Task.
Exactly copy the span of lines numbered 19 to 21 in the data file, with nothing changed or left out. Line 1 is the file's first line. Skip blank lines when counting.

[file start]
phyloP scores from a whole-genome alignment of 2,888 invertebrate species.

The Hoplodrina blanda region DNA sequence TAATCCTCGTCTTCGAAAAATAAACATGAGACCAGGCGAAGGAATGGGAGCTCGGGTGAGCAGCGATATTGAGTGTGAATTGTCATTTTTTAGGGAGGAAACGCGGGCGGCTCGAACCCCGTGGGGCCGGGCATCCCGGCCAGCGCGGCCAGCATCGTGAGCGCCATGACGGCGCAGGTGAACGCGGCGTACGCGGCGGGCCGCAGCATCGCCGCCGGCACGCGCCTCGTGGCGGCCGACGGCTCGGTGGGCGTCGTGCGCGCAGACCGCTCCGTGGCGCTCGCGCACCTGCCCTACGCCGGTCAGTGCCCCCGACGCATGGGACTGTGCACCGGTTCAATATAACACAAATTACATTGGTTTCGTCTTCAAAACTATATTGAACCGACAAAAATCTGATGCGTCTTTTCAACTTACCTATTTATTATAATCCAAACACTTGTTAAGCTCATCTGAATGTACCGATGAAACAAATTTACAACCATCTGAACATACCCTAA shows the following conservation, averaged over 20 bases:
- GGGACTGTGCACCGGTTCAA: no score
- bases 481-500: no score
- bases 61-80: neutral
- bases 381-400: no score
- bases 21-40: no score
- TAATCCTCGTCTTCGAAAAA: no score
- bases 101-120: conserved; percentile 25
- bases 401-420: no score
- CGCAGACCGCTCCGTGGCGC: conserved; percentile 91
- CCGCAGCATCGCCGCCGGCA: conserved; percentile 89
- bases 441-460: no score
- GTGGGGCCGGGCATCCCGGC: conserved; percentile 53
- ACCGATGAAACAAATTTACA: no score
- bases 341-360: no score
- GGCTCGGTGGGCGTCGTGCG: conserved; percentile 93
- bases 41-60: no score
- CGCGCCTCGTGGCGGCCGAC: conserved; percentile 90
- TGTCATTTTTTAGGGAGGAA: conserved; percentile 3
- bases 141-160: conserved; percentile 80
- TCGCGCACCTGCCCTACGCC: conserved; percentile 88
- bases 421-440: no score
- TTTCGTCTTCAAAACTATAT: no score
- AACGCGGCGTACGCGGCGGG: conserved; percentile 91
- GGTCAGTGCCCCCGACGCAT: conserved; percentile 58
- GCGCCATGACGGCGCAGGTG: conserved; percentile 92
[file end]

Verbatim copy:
- CGCGCCTCGTGGCGGCCGAC: conserved; percentile 90
- TGTCATTTTTTAGGGAGGAA: conserved; percentile 3
- bases 141-160: conserved; percentile 80